Making Capitalism Fit for Society
by Colin Crouch
Political scientist Colin Crouch opens his broadside against neo-liberalism and its apologists in ominous style.
"Income inequality in the United States of America has reached such an extreme point that there are fears that it may damage the economy. These views are not just expressed by the 'progressives' who might be expected to have such opinions, but by the International Monetary Fund (IMF) and the Organisation for Economic Co-operation and Development (OECD)," he writes.
Crouch then addresses Europe, which he paints as equally dogged by inequality. There, the power of corporations is spawning ever more problems for consumers, workers and citizens. Worse, the neglect of collective need is causing daunting environmental damage.
Crouch concedes that capitalism has its place - we need it to produce a dynamic, inventive economy. Still, the 2008 financial crisis exposed capitalism's hypocrisy. As the banking bailout proved, capitalism remains dependent on the state to save it from its own inadequacy: the financial elite took handouts to redress their own incompetence.
Crouch attacks the argument used to shield the financial elite, which is that critics like him are envious - clearly, as he says, if the IMF and OECD are alarmed by the breadth of the wealth gap, inequality must be out of hand. We must stop thinking of rampant capitalism as inevitable, he says, highlighting its ugly offshoots: job insecurity and the neglect of the environment and public services.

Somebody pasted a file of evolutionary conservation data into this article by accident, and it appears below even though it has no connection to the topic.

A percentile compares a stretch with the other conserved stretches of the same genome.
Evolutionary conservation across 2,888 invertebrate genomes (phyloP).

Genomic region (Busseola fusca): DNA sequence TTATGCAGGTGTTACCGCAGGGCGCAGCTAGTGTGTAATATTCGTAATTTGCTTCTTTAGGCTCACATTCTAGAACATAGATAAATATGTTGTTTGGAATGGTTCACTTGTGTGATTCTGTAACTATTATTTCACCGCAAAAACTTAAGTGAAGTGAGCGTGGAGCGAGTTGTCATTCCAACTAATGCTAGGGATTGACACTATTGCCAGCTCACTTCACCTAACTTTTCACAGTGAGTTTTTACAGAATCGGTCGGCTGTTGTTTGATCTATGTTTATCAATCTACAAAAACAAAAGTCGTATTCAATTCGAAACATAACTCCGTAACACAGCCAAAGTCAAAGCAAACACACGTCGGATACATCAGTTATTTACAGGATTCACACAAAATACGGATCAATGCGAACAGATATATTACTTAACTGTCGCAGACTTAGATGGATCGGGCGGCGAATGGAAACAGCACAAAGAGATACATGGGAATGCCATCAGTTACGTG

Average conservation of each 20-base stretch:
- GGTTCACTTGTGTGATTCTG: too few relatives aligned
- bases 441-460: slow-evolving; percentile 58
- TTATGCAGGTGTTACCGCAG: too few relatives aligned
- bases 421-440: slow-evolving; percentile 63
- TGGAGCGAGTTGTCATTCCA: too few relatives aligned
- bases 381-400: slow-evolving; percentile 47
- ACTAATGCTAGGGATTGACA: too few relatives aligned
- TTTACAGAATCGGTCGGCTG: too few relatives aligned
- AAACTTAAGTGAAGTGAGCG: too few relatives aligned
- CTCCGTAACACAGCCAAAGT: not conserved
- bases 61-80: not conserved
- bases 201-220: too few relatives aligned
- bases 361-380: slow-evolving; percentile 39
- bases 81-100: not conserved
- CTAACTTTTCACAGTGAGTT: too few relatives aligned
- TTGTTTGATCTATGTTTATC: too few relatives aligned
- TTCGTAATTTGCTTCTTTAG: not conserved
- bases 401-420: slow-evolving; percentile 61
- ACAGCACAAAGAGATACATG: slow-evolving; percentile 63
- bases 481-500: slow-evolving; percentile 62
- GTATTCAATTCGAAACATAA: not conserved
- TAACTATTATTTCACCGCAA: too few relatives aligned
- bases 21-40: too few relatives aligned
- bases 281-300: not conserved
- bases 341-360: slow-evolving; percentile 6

In his view, which seems wise, we should strike a balance between free-market capitalism and socialism, taking a cue from the world's most successful economies - the likes of Germany, the Netherlands and the Nordic nations. On one hand, those countries embrace the rigours of the market. On the other, with the help of trade unions, they shield citizens from exploitation by the market.
The fruitful tension between free enterprise and the state is in danger of dying, however. The dual-track system can only survive if vital civil groups, including trade unions, rally.
Crouch's previous tracts include the warmly received The Strange Non-death of Neo-liberalism. Alas, as the title of this new book suggests, Crouch has a stodgy professorial style. Although kept to a compact 192 pages, Making Capitalism Fit for Society is more suitable for wonks than the general reader. Crouch's "prospectus" for an assertive, revamped social democracy no longer ruled by rich elites seems vague and cagey, but he clearly identifies some headwinds.
One is the post-financial-crash rise of right-wing xenophobia in countries such as Greece. Another is the decline of Europe's trade unions, fuelled by the spike in the number of temporary workers.
Reversing the rot will be difficult, Crouch admits. Unless society counteracts the trends that he detects, the future could be worse than just purely neo-liberal. "Neo-feudal" might be the right word.